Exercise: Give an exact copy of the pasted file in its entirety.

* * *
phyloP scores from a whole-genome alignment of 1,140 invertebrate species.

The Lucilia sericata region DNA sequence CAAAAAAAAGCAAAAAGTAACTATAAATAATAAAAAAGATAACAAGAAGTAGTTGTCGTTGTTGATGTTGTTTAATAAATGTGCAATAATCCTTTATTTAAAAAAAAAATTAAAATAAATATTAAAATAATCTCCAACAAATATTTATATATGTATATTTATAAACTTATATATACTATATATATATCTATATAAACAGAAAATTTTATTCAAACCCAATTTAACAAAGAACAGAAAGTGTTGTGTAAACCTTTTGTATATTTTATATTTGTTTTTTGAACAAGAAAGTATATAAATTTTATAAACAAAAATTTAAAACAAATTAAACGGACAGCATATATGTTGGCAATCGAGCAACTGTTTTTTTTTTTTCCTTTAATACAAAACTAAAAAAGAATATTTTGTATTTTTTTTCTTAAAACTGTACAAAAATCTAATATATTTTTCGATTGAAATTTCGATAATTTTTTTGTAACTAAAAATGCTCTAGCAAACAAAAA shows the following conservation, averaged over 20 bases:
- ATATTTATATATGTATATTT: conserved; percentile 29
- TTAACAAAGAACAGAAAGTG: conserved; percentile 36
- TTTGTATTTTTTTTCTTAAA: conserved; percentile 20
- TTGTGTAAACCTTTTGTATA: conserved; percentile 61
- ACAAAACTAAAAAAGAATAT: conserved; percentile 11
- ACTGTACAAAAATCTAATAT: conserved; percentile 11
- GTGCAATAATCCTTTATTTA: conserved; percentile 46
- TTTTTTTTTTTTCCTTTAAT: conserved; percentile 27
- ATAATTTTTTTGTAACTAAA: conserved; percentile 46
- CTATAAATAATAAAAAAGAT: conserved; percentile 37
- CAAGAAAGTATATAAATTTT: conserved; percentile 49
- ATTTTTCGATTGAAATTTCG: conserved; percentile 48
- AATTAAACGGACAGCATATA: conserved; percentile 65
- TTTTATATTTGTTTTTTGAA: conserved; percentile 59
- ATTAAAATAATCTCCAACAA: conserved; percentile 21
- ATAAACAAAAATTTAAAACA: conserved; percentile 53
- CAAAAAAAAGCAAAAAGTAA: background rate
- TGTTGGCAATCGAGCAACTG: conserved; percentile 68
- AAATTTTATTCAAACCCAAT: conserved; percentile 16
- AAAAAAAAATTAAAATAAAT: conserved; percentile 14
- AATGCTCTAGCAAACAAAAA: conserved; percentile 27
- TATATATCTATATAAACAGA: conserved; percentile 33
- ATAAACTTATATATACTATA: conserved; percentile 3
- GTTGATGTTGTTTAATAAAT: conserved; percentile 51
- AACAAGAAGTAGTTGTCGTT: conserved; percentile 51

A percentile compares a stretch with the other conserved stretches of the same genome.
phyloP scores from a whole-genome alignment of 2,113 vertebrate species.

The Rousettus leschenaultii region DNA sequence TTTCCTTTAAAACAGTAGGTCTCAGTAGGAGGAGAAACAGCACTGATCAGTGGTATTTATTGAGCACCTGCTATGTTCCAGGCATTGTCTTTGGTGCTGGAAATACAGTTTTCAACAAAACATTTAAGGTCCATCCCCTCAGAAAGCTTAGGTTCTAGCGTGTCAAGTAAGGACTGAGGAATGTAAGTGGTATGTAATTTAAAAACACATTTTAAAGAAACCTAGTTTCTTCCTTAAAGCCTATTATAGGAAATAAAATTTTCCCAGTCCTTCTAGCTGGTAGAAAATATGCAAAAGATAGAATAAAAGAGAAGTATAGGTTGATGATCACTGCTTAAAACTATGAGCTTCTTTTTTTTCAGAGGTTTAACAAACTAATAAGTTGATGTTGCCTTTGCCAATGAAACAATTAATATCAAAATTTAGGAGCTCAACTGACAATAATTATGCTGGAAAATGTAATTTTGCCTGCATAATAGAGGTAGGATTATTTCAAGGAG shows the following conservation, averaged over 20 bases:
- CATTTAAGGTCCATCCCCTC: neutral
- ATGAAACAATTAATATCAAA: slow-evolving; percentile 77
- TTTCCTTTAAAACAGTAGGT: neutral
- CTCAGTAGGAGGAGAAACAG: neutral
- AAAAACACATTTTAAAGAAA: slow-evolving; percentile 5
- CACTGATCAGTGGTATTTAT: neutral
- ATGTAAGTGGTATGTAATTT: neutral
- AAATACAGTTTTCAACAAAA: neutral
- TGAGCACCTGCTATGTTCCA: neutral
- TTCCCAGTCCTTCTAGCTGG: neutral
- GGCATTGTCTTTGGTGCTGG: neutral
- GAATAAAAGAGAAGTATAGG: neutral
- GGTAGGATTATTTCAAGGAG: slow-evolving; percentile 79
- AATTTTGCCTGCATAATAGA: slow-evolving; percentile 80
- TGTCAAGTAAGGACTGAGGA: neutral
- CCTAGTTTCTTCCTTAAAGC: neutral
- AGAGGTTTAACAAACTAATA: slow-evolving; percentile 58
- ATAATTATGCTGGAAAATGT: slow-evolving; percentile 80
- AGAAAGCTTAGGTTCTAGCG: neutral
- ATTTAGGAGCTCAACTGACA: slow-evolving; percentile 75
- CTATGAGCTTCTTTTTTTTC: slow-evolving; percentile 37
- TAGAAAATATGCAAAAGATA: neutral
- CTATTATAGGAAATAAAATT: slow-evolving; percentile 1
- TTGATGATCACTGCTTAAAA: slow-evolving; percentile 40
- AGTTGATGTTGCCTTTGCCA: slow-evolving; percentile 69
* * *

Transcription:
phyloP scores from a whole-genome alignment of 1,140 invertebrate species.

The Lucilia sericata region DNA sequence CAAAAAAAAGCAAAAAGTAACTATAAATAATAAAAAAGATAACAAGAAGTAGTTGTCGTTGTTGATGTTGTTTAATAAATGTGCAATAATCCTTTATTTAAAAAAAAAATTAAAATAAATATTAAAATAATCTCCAACAAATATTTATATATGTATATTTATAAACTTATATATACTATATATATATCTATATAAACAGAAAATTTTATTCAAACCCAATTTAACAAAGAACAGAAAGTGTTGTGTAAACCTTTTGTATATTTTATATTTGTTTTTTGAACAAGAAAGTATATAAATTTTATAAACAAAAATTTAAAACAAATTAAACGGACAGCATATATGTTGGCAATCGAGCAACTGTTTTTTTTTTTTCCTTTAATACAAAACTAAAAAAGAATATTTTGTATTTTTTTTCTTAAAACTGTACAAAAATCTAATATATTTTTCGATTGAAATTTCGATAATTTTTTTGTAACTAAAAATGCTCTAGCAAACAAAAA shows the following conservation, averaged over 20 bases:
- ATATTTATATATGTATATTT: conserved; percentile 29
- TTAACAAAGAACAGAAAGTG: conserved; percentile 36
- TTTGTATTTTTTTTCTTAAA: conserved; percentile 20
- TTGTGTAAACCTTTTGTATA: conserved; percentile 61
- ACAAAACTAAAAAAGAATAT: conserved; percentile 11
- ACTGTACAAAAATCTAATAT: conserved; percentile 11
- GTGCAATAATCCTTTATTTA: conserved; percentile 46
- TTTTTTTTTTTTCCTTTAAT: conserved; percentile 27
- ATAATTTTTTTGTAACTAAA: conserved; percentile 46
- CTATAAATAATAAAAAAGAT: conserved; percentile 37
- CAAGAAAGTATATAAATTTT: conserved; percentile 49
- ATTTTTCGATTGAAATTTCG: conserved; percentile 48
- AATTAAACGGACAGCATATA: conserved; percentile 65
- TTTTATATTTGTTTTTTGAA: conserved; percentile 59
- ATTAAAATAATCTCCAACAA: conserved; percentile 21
- ATAAACAAAAATTTAAAACA: conserved; percentile 53
- CAAAAAAAAGCAAAAAGTAA: background rate
- TGTTGGCAATCGAGCAACTG: conserved; percentile 68
- AAATTTTATTCAAACCCAAT: conserved; percentile 16
- AAAAAAAAATTAAAATAAAT: conserved; percentile 14
- AATGCTCTAGCAAACAAAAA: conserved; percentile 27
- TATATATCTATATAAACAGA: conserved; percentile 33
- ATAAACTTATATATACTATA: conserved; percentile 3
- GTTGATGTTGTTTAATAAAT: conserved; percentile 51
- AACAAGAAGTAGTTGTCGTT: conserved; percentile 51

A percentile compares a stretch with the other conserved stretches of the same genome.
phyloP scores from a whole-genome alignment of 2,113 vertebrate species.

The Rousettus leschenaultii region DNA sequence TTTCCTTTAAAACAGTAGGTCTCAGTAGGAGGAGAAACAGCACTGATCAGTGGTATTTATTGAGCACCTGCTATGTTCCAGGCATTGTCTTTGGTGCTGGAAATACAGTTTTCAACAAAACATTTAAGGTCCATCCCCTCAGAAAGCTTAGGTTCTAGCGTGTCAAGTAAGGACTGAGGAATGTAAGTGGTATGTAATTTAAAAACACATTTTAAAGAAACCTAGTTTCTTCCTTAAAGCCTATTATAGGAAATAAAATTTTCCCAGTCCTTCTAGCTGGTAGAAAATATGCAAAAGATAGAATAAAAGAGAAGTATAGGTTGATGATCACTGCTTAAAACTATGAGCTTCTTTTTTTTCAGAGGTTTAACAAACTAATAAGTTGATGTTGCCTTTGCCAATGAAACAATTAATATCAAAATTTAGGAGCTCAACTGACAATAATTATGCTGGAAAATGTAATTTTGCCTGCATAATAGAGGTAGGATTATTTCAAGGAG shows the following conservation, averaged over 20 bases:
- CATTTAAGGTCCATCCCCTC: neutral
- ATGAAACAATTAATATCAAA: slow-evolving; percentile 77
- TTTCCTTTAAAACAGTAGGT: neutral
- CTCAGTAGGAGGAGAAACAG: neutral
- AAAAACACATTTTAAAGAAA: slow-evolving; percentile 5
- CACTGATCAGTGGTATTTAT: neutral
- ATGTAAGTGGTATGTAATTT: neutral
- AAATACAGTTTTCAACAAAA: neutral
- TGAGCACCTGCTATGTTCCA: neutral
- TTCCCAGTCCTTCTAGCTGG: neutral
- GGCATTGTCTTTGGTGCTGG: neutral
- GAATAAAAGAGAAGTATAGG: neutral
- GGTAGGATTATTTCAAGGAG: slow-evolving; percentile 79
- AATTTTGCCTGCATAATAGA: slow-evolving; percentile 80
- TGTCAAGTAAGGACTGAGGA: neutral
- CCTAGTTTCTTCCTTAAAGC: neutral
- AGAGGTTTAACAAACTAATA: slow-evolving; percentile 58
- ATAATTATGCTGGAAAATGT: slow-evolving; percentile 80
- AGAAAGCTTAGGTTCTAGCG: neutral
- ATTTAGGAGCTCAACTGACA: slow-evolving; percentile 75
- CTATGAGCTTCTTTTTTTTC: slow-evolving; percentile 37
- TAGAAAATATGCAAAAGATA: neutral
- CTATTATAGGAAATAAAATT: slow-evolving; percentile 1
- TTGATGATCACTGCTTAAAA: slow-evolving; percentile 40
- AGTTGATGTTGCCTTTGCCA: slow-evolving; percentile 69